• Trailing game environments can lead to extra attempts and yards (which can sometimes benefit pass catchers), but there’s no 300-yard bonus here and touchdowns make all the difference.
  • Ex: The game scores of Josh Allen’s five highest 2022 fantasy scores: 38-3, 32-29, 31-10, 28-25, 41-7
    • Competitive game environments are always going to be essential for driving up fantasy production on both sides, but it’s also important to know which offenses are capable of scoring the necessary points. Two lower-scoring teams in a more competitive game don’t necessarily make for a better environment than an elite offense against a weak team, especially when it comes to QB fantasy production.
    • If it’s a blowout, that still means one team scored a lot of points. As you can see in this example, Josh Allen put up massive scores in 3 wildly uncompetitive games.

When are QBs most frequently getting selected in these contests?

  • The three most common draft rounds for QBs across the 90 top 5 rosters in 2022 are as follows:
    • Round 1, 22 QBs (Typically Hurts, Mahomes, Allen)
    • Round 3, 26 QBs (Typically Lamar, Burrow)
    • Round 6, 28 QBs (Pocket QBs, pre-breakout QBs, injury report QBs)
  • Round 1 QBs are the studs that often get selected at the cost of their high-priced teammate (I.e. Travis Kelce, Stefon Diggs)
  • Round 3 QBs are usually the next-tier stars that pair with the higher drafted elite teammate (I.e. Burrow/Chase, Lamar/Andrews)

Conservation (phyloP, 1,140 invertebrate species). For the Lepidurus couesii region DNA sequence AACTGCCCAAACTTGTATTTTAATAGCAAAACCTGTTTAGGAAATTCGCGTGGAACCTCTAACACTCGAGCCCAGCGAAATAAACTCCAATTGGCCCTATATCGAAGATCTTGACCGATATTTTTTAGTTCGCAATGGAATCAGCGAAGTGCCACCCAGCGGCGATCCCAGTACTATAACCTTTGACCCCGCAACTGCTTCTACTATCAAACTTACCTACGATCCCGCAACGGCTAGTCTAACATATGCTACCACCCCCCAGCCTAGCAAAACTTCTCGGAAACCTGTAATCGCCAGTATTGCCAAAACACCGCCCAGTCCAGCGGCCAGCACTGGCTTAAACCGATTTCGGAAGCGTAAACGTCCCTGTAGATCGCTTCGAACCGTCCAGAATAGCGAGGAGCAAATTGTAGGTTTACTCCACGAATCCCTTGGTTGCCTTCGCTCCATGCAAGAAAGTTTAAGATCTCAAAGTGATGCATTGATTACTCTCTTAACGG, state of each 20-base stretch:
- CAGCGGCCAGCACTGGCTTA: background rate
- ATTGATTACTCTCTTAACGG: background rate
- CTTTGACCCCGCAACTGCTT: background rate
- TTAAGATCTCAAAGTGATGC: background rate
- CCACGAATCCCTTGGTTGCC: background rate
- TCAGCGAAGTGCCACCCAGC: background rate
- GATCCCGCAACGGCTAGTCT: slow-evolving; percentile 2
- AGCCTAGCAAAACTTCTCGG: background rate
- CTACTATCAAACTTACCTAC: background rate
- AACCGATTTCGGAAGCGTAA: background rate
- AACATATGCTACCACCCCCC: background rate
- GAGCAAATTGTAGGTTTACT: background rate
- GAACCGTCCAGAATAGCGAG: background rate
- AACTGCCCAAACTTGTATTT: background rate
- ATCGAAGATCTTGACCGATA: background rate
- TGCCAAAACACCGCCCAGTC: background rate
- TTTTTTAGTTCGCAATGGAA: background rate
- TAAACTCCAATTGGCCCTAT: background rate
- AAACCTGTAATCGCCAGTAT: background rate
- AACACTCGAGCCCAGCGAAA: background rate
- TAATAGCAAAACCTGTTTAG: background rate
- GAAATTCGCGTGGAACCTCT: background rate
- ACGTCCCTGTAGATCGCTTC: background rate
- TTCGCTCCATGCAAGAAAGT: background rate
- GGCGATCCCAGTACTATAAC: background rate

• Round 6 QBs are the ones that fit with the roster already put together to complete a stack (I.e. Cousins with Jefferson/Hockenson, Tom Brady with Evans/Godwin)
  • It is important to keep in mind that this is always fluid based on which players are available each week (factoring injuries, byes, and primetime games), and certainly can change year to year

QB stacking (drafted with a stacking partner/total times in the top 5) for the most common top-scoring QBs:   2021 :: 2022 —> total

  • Josh Allen: 3/16 :: 7/11 —> 10/27
  • Joe Burrow: 8/8 :: 12/13 —> 20/21
  • Patrick Mahomes: 8/10 :: 8/9 —> 16/19
  • Lamar Jackson: 4/5 :: 9/10 —> 13/15
  • Tom Brady: 8/10 :: 5/5 —> 13/15
  • Jalen Hurts: 0/4 :: 9/12 —> 9/16
  • Justin Fields: 0/0 :: 4/12 —> 4/12
  • Matthew Stafford: 8/11 :: 0/0 —> 8/11
  • Justin Herbert: 6/6 :: 2/3 —> 8/9
Flex (1 RB, 2 WR, 1 FLEX):

First-place performance across the 36 contests (measured by fantasy points scored)

Here we are looking at the total score of the 4 Flex spots:

  • Average: 104.8 (26.2 / player)
  • Median: 104.2 (26.1 / player)
  • Lowest: 74.4 (18.6 / player)
  • Highest: 137.8 (34.5 / player)

Here we are looking at the lowest score and highest score of the 4 Flex spots:

  • Average, Low – High: 19.1 – 34